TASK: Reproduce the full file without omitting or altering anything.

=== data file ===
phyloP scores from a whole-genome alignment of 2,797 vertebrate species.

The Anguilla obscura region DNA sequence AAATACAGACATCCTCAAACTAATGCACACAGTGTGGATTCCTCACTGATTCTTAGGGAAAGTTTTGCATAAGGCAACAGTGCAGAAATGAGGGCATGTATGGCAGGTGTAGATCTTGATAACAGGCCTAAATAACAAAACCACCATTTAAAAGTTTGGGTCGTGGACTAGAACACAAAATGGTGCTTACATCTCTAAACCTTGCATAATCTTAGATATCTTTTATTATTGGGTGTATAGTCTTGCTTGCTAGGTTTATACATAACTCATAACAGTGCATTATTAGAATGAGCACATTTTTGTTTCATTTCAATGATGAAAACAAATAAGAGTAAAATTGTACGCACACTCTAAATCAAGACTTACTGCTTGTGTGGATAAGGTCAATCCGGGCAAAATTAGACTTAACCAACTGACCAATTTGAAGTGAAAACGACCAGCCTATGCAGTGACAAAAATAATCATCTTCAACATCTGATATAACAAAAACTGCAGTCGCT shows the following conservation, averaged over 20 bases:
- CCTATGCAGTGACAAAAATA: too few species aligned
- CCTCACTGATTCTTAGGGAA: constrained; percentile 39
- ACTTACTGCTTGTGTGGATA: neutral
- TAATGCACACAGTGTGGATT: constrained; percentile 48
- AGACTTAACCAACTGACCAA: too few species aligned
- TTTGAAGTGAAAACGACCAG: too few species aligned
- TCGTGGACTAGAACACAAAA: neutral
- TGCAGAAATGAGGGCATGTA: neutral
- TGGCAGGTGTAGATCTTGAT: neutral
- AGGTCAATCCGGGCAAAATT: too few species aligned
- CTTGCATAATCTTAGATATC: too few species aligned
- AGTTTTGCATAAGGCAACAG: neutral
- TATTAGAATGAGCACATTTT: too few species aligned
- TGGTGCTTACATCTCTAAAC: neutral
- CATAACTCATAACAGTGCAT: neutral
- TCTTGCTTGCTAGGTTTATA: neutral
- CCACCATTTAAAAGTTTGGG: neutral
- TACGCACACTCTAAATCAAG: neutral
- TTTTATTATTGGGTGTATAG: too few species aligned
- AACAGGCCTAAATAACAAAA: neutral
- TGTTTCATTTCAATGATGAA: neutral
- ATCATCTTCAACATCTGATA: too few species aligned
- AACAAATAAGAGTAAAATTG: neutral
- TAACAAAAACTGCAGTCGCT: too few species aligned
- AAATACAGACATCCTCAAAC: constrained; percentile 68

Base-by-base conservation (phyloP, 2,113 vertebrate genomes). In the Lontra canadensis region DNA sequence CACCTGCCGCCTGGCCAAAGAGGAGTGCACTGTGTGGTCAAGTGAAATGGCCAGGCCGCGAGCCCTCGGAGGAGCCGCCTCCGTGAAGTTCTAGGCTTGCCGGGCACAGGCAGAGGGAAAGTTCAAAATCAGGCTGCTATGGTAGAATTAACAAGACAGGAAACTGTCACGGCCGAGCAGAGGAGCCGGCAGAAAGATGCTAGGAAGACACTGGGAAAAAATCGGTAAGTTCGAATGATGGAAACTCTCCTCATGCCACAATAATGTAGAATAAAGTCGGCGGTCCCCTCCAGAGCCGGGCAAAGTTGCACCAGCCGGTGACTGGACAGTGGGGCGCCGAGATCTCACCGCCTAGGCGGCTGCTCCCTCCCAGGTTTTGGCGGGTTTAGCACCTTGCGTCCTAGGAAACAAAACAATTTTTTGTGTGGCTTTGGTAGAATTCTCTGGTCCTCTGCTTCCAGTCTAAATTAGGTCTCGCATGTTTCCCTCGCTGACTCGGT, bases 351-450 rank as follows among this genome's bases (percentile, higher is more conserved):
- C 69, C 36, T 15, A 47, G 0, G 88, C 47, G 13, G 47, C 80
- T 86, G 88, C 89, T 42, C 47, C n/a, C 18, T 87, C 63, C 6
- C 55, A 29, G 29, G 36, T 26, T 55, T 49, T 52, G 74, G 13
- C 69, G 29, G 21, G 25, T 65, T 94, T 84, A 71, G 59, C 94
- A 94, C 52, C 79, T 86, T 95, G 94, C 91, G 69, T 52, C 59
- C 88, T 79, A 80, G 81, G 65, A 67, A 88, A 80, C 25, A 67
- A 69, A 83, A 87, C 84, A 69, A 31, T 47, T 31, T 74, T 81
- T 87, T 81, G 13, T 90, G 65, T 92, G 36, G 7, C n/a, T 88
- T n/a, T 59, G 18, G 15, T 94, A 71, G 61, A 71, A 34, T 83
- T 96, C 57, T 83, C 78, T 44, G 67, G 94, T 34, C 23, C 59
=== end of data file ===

phyloP scores from a whole-genome alignment of 2,797 vertebrate species.

The Anguilla obscura region DNA sequence AAATACAGACATCCTCAAACTAATGCACACAGTGTGGATTCCTCACTGATTCTTAGGGAAAGTTTTGCATAAGGCAACAGTGCAGAAATGAGGGCATGTATGGCAGGTGTAGATCTTGATAACAGGCCTAAATAACAAAACCACCATTTAAAAGTTTGGGTCGTGGACTAGAACACAAAATGGTGCTTACATCTCTAAACCTTGCATAATCTTAGATATCTTTTATTATTGGGTGTATAGTCTTGCTTGCTAGGTTTATACATAACTCATAACAGTGCATTATTAGAATGAGCACATTTTTGTTTCATTTCAATGATGAAAACAAATAAGAGTAAAATTGTACGCACACTCTAAATCAAGACTTACTGCTTGTGTGGATAAGGTCAATCCGGGCAAAATTAGACTTAACCAACTGACCAATTTGAAGTGAAAACGACCAGCCTATGCAGTGACAAAAATAATCATCTTCAACATCTGATATAACAAAAACTGCAGTCGCT shows the following conservation, averaged over 20 bases:
- CCTATGCAGTGACAAAAATA: too few species aligned
- CCTCACTGATTCTTAGGGAA: constrained; percentile 39
- ACTTACTGCTTGTGTGGATA: neutral
- TAATGCACACAGTGTGGATT: constrained; percentile 48
- AGACTTAACCAACTGACCAA: too few species aligned
- TTTGAAGTGAAAACGACCAG: too few species aligned
- TCGTGGACTAGAACACAAAA: neutral
- TGCAGAAATGAGGGCATGTA: neutral
- TGGCAGGTGTAGATCTTGAT: neutral
- AGGTCAATCCGGGCAAAATT: too few species aligned
- CTTGCATAATCTTAGATATC: too few species aligned
- AGTTTTGCATAAGGCAACAG: neutral
- TATTAGAATGAGCACATTTT: too few species aligned
- TGGTGCTTACATCTCTAAAC: neutral
- CATAACTCATAACAGTGCAT: neutral
- TCTTGCTTGCTAGGTTTATA: neutral
- CCACCATTTAAAAGTTTGGG: neutral
- TACGCACACTCTAAATCAAG: neutral
- TTTTATTATTGGGTGTATAG: too few species aligned
- AACAGGCCTAAATAACAAAA: neutral
- TGTTTCATTTCAATGATGAA: neutral
- ATCATCTTCAACATCTGATA: too few species aligned
- AACAAATAAGAGTAAAATTG: neutral
- TAACAAAAACTGCAGTCGCT: too few species aligned
- AAATACAGACATCCTCAAAC: constrained; percentile 68

Base-by-base conservation (phyloP, 2,113 vertebrate genomes). In the Lontra canadensis region DNA sequence CACCTGCCGCCTGGCCAAAGAGGAGTGCACTGTGTGGTCAAGTGAAATGGCCAGGCCGCGAGCCCTCGGAGGAGCCGCCTCCGTGAAGTTCTAGGCTTGCCGGGCACAGGCAGAGGGAAAGTTCAAAATCAGGCTGCTATGGTAGAATTAACAAGACAGGAAACTGTCACGGCCGAGCAGAGGAGCCGGCAGAAAGATGCTAGGAAGACACTGGGAAAAAATCGGTAAGTTCGAATGATGGAAACTCTCCTCATGCCACAATAATGTAGAATAAAGTCGGCGGTCCCCTCCAGAGCCGGGCAAAGTTGCACCAGCCGGTGACTGGACAGTGGGGCGCCGAGATCTCACCGCCTAGGCGGCTGCTCCCTCCCAGGTTTTGGCGGGTTTAGCACCTTGCGTCCTAGGAAACAAAACAATTTTTTGTGTGGCTTTGGTAGAATTCTCTGGTCCTCTGCTTCCAGTCTAAATTAGGTCTCGCATGTTTCCCTCGCTGACTCGGT, bases 351-450 rank as follows among this genome's bases (percentile, higher is more conserved):
- C 69, C 36, T 15, A 47, G 0, G 88, C 47, G 13, G 47, C 80
- T 86, G 88, C 89, T 42, C 47, C n/a, C 18, T 87, C 63, C 6
- C 55, A 29, G 29, G 36, T 26, T 55, T 49, T 52, G 74, G 13
- C 69, G 29, G 21, G 25, T 65, T 94, T 84, A 71, G 59, C 94
- A 94, C 52, C 79, T 86, T 95, G 94, C 91, G 69, T 52, C 59
- C 88, T 79, A 80, G 81, G 65, A 67, A 88, A 80, C 25, A 67
- A 69, A 83, A 87, C 84, A 69, A 31, T 47, T 31, T 74, T 81
- T 87, T 81, G 13, T 90, G 65, T 92, G 36, G 7, C n/a, T 88
- T n/a, T 59, G 18, G 15, T 94, A 71, G 61, A 71, A 34, T 83
- T 96, C 57, T 83, C 78, T 44, G 67, G 94, T 34, C 23, C 59